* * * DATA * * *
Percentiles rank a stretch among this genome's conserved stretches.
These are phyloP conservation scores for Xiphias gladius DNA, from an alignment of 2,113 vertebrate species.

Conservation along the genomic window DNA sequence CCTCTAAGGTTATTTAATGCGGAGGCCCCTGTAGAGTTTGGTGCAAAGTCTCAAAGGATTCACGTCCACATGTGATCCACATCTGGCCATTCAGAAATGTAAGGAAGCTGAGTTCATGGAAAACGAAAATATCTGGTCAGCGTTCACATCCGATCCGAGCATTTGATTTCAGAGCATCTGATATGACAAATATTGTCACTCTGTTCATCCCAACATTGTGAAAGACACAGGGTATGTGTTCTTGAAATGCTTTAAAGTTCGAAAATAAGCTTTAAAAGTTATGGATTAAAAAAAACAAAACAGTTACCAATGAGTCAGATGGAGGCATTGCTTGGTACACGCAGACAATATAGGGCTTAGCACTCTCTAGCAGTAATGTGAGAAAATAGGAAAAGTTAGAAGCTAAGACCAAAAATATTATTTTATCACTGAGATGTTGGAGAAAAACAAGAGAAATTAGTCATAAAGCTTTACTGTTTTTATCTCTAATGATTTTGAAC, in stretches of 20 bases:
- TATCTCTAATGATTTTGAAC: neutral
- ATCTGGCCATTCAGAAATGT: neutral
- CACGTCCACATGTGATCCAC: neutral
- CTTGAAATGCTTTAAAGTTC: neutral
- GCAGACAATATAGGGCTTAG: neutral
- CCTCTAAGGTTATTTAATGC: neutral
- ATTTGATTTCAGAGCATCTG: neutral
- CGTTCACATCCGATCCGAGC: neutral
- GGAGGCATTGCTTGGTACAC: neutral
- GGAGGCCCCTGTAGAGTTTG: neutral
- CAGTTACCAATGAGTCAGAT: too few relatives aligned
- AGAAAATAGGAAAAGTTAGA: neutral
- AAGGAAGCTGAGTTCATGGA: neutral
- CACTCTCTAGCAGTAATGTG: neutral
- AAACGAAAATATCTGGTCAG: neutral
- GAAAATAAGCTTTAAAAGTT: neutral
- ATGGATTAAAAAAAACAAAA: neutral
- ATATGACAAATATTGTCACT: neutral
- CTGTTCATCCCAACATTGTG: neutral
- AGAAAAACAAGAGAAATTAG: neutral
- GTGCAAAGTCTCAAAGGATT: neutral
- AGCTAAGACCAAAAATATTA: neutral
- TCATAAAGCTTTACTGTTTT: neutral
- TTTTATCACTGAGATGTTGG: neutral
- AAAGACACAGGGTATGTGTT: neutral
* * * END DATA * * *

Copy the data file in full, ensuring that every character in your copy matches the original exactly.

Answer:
Percentiles rank a stretch among this genome's conserved stretches.
These are phyloP conservation scores for Xiphias gladius DNA, from an alignment of 2,113 vertebrate species.

Conservation along the genomic window DNA sequence CCTCTAAGGTTATTTAATGCGGAGGCCCCTGTAGAGTTTGGTGCAAAGTCTCAAAGGATTCACGTCCACATGTGATCCACATCTGGCCATTCAGAAATGTAAGGAAGCTGAGTTCATGGAAAACGAAAATATCTGGTCAGCGTTCACATCCGATCCGAGCATTTGATTTCAGAGCATCTGATATGACAAATATTGTCACTCTGTTCATCCCAACATTGTGAAAGACACAGGGTATGTGTTCTTGAAATGCTTTAAAGTTCGAAAATAAGCTTTAAAAGTTATGGATTAAAAAAAACAAAACAGTTACCAATGAGTCAGATGGAGGCATTGCTTGGTACACGCAGACAATATAGGGCTTAGCACTCTCTAGCAGTAATGTGAGAAAATAGGAAAAGTTAGAAGCTAAGACCAAAAATATTATTTTATCACTGAGATGTTGGAGAAAAACAAGAGAAATTAGTCATAAAGCTTTACTGTTTTTATCTCTAATGATTTTGAAC, in stretches of 20 bases:
- TATCTCTAATGATTTTGAAC: neutral
- ATCTGGCCATTCAGAAATGT: neutral
- CACGTCCACATGTGATCCAC: neutral
- CTTGAAATGCTTTAAAGTTC: neutral
- GCAGACAATATAGGGCTTAG: neutral
- CCTCTAAGGTTATTTAATGC: neutral
- ATTTGATTTCAGAGCATCTG: neutral
- CGTTCACATCCGATCCGAGC: neutral
- GGAGGCATTGCTTGGTACAC: neutral
- GGAGGCCCCTGTAGAGTTTG: neutral
- CAGTTACCAATGAGTCAGAT: too few relatives aligned
- AGAAAATAGGAAAAGTTAGA: neutral
- AAGGAAGCTGAGTTCATGGA: neutral
- CACTCTCTAGCAGTAATGTG: neutral
- AAACGAAAATATCTGGTCAG: neutral
- GAAAATAAGCTTTAAAAGTT: neutral
- ATGGATTAAAAAAAACAAAA: neutral
- ATATGACAAATATTGTCACT: neutral
- CTGTTCATCCCAACATTGTG: neutral
- AGAAAAACAAGAGAAATTAG: neutral
- GTGCAAAGTCTCAAAGGATT: neutral
- AGCTAAGACCAAAAATATTA: neutral
- TCATAAAGCTTTACTGTTTT: neutral
- TTTTATCACTGAGATGTTGG: neutral
- AAAGACACAGGGTATGTGTT: neutral